UCAS code: V590
2016 Entry: 260-300 points
2017 Entry: 104-120 points
*UCAS has changed the way they calculate the tariff for courses starting in September 2017. Find out more about the new tariff.
3 years full-time; 6 years part-time
If English is not your first language:
Year 1/Level 4: IELTS 6.0 (including 6.0 in writing) or equivalent.
Course Tuition Fees and Additional Costs
UK/EU/Channel Islands and Isle of Man
2016 Entry (Full-time) | £9,000 p/a
Part-Time £1,125 per 15 credit module. The number of credits available per module may vary. Students can take up to a maximum 90 credits per year, so the maximum fee in a given year will not exceed the government permitted rate of £6,750.
Total Cost £27,000 (3 years)
2016 Entry (Full-time) | £11,300 p/a
Part-Time £1,410 per 15 credit module. The number of credits available per module may vary. Students can take up to a maximum 90 credits per year.
Total Cost £33,900
For further details, click here
Optional cost - students may buy a reading pack. The costs are a maximum of £40 per year.
To find out what general costs are included or excluded in the course fees, such as textbooks and travel expenses, please click here
Students studying Single Honours Modern Liberal Arts may be eligible for a Subject Scholarship of £1,000.
Study abroad (optional):
Students have the opportunity to visit such places as the local observatory, Tate Modern, The National Gallery, London Schools, student conferences, and St-Martin-in-the-Fields.
Taught elements of the course take place on the King Alfred Campus or at West Downs, Winchester
Suitable for applicants from:
UK, EU, World
Students on the course have commented positively on:
- Tutors' availability, approachability, and support
- Interesting and well organised content
Pre-approved for a Masters:
University of Winchester students studying Bachelor Honours degrees are pre-approved to start a Masters degree at Winchester. To be eligible students must apply by the end of March in their final year and meet the entry requirements of their chosen Masters degree.
Students explore a range of profound and important ideas and concepts, unrestricted by academic subject boundaries and underpinned by an integrated approach to the curriculum. They read and reflect on many of the most influential texts in the Western tradition, and beyond it, and discuss their own responses both in writing and orally. Study on the programme draws on classical and modern texts, as well as contemporary and popular culture, including film, music and art.
In Year 1, students are introduced to the Liberal Arts of ancient and medieval times, but complemented by modern themes and texts. They explore some of the most profound mysteries surrounding human existence and the science of the cosmos, and the question of freedom and its relation to enlightenment. In addition, students can choose to question the meaning of 'higher' education both present and past, to explore representations of the 'fall' in art and literature, to examine philosophy in cinematic film, to learn about the Renaissance, and to study tragedy in ancient culture.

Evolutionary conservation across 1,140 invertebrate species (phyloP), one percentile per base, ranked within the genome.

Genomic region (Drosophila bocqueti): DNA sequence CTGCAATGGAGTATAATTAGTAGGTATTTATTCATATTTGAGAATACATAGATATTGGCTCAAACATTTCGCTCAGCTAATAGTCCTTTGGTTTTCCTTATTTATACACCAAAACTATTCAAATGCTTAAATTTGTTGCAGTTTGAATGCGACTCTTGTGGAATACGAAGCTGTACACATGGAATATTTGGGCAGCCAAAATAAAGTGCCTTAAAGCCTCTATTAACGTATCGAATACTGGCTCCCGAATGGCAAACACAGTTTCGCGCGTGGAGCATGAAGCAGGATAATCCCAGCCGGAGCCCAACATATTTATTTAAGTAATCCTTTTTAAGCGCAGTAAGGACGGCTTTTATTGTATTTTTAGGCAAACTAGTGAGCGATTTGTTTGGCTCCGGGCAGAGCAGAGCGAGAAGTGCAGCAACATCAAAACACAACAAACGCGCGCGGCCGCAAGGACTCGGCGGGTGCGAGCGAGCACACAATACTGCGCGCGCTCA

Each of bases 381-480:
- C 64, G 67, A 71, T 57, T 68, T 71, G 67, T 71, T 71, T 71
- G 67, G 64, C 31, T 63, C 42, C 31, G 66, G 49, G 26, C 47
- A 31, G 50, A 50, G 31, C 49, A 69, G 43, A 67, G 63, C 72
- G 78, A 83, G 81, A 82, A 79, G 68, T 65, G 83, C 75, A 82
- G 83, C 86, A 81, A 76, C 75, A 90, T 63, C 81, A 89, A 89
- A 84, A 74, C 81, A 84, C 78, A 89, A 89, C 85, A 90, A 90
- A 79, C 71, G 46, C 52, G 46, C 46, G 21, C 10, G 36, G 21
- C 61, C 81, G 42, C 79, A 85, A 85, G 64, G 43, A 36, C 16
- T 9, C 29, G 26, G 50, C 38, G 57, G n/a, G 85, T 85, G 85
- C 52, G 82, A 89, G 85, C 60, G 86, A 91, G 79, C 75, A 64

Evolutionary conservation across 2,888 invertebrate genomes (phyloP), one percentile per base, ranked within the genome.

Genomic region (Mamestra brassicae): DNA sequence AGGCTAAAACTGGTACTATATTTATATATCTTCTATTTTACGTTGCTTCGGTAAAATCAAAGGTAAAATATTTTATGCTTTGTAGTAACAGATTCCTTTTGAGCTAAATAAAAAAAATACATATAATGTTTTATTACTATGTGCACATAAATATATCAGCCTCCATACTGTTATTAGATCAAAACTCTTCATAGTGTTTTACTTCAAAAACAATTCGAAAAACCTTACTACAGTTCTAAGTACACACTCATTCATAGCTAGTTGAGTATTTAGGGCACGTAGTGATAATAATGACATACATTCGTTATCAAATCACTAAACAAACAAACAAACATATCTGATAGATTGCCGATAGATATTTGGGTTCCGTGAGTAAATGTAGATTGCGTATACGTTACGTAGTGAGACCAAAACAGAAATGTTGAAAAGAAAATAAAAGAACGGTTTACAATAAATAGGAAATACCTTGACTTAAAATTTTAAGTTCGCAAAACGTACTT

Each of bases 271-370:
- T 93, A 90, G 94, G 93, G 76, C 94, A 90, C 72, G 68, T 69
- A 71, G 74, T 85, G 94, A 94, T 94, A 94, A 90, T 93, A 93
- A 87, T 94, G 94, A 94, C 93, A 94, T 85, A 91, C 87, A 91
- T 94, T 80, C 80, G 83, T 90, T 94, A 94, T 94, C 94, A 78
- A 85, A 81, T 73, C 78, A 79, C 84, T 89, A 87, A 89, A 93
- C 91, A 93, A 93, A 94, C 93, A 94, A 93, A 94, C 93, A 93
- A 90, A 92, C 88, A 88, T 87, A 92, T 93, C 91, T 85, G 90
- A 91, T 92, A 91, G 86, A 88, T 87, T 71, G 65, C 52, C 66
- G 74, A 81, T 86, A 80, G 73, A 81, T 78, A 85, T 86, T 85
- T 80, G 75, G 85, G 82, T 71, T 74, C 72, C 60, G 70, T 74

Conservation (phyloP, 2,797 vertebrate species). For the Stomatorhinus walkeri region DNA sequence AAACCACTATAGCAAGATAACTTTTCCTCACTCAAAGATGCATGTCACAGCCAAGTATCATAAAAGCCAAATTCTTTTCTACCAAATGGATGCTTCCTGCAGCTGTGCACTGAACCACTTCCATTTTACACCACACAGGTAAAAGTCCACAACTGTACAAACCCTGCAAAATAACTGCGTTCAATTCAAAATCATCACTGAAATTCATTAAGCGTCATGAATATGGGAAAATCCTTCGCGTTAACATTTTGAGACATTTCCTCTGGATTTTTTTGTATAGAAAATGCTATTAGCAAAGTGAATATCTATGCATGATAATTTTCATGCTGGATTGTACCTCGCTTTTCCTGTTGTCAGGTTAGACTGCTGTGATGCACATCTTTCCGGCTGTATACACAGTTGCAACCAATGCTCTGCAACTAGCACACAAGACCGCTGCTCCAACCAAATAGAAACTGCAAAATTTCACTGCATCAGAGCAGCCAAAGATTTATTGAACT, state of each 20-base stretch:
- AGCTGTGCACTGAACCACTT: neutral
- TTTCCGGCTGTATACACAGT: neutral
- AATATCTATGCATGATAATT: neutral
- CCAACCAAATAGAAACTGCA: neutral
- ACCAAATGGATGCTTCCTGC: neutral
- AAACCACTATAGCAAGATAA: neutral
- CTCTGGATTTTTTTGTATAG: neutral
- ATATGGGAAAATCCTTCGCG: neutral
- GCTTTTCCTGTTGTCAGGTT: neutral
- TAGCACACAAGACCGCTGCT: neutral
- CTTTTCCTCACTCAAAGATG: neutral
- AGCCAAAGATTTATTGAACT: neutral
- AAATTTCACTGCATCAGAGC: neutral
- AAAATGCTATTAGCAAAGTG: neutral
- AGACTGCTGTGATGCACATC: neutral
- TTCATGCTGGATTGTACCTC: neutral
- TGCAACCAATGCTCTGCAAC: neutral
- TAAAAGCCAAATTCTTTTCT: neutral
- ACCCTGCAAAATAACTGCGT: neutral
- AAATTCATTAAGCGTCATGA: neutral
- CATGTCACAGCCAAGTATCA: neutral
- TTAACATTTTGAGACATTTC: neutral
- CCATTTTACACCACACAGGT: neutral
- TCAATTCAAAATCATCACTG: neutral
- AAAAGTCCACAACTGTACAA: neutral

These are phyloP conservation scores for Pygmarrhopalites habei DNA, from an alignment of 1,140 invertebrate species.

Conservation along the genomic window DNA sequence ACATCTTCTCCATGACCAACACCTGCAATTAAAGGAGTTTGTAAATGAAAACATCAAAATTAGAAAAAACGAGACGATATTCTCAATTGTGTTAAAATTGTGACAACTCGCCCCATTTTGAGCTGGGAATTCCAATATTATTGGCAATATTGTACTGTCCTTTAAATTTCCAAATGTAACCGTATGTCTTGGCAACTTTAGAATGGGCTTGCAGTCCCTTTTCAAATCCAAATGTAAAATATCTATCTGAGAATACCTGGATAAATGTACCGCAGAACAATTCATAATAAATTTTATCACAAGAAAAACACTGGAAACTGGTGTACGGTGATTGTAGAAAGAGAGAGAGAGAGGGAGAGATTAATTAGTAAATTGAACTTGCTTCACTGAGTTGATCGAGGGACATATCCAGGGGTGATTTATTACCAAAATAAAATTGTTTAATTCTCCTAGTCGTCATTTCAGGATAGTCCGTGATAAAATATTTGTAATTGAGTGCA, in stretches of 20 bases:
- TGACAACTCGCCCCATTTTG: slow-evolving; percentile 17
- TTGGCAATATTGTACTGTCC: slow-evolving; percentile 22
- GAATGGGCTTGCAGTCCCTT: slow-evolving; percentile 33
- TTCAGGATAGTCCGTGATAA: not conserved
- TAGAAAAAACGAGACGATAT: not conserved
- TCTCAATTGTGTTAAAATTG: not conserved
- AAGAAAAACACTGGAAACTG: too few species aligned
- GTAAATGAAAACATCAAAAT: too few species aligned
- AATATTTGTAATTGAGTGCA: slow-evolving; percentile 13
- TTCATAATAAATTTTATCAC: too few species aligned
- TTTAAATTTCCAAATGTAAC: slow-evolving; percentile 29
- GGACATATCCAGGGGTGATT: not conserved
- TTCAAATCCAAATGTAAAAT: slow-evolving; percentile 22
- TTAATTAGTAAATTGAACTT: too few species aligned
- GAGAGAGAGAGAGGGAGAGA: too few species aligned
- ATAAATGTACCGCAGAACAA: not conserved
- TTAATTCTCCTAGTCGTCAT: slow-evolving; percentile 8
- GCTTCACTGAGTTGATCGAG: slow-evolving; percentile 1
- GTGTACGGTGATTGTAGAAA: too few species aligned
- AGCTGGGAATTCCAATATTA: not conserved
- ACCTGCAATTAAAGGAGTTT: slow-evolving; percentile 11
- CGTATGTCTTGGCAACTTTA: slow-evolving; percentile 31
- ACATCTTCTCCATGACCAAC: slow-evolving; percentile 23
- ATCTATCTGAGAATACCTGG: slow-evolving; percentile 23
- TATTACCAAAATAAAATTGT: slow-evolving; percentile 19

In Year 2, there are two compulsory modules that deepen our understanding of freedom by reading some of the most influential texts and thinkers within social theory, philosophy, art, and science from the last two and half thousand years of European culture and beyond. In addition, there are a number of optional modules that students can choose from according to their own interests. In the final year, students produce a dissertation on a subject of their choosing.
The core modules undertake an adventure into some of the most profound questions concerning human existence and the idea of freedom. The optional modules look at many aspects of liberal arts education in detail, enabling students to pursue areas they are most interested in, including studies in the Holocaust, nature, the soul, religion(s), art, music, science, literature, and education. All modules share a philosophical approach in exploring their issues and questions.
- Freedom is to Learn 1 and 2
- Harmonia mundi
- Learning from the Renaissance
- Models of Higher Education
- Ancient 'Canonic' Tragedy
- Film and Philosophy
- Spirit: Innocence and Experience
- Creator Texts
- First Principles: Core Texts
- Foundations of Modern Medicine
- Freedom is to Learn 3 and 4
- Creator Images
- Disciplining the Soul
- Music and Philosophy
- Utopia and Tragedy
- Theorising the Holocaust (Shoah)
- Theorising Education and Ecology
- Power of the Teacher
- Spirit: In Ruins
- Atomic Nature
- First Principles: Core Texts
- Athens and Jerusalem
- Freedom is to Learn 5
- The Devil: Arts, Literature and Religion
- Learning from the Holocaust (Shoah)
- Modern Tragic Lives
- (Human) Nature
- Spirit: Life and Death
- The Natural Universe and Ecology
- Philosophy of the Teacher
- Know Thyself
- First Principles: Core Texts
- Straight and Crooked Thinking
For further information about modules, please view the course leaflet (see right hand side).
Please note the modules listed are correct at the time of publishing, for full-time students entering the programme in Year 1. Optional modules are listed where applicable. Please note the University cannot guarantee the availability of all modules listed and modules may be subject to change. For further information please refer to the terms and conditions at www.winchester.ac.uk/termsandconditions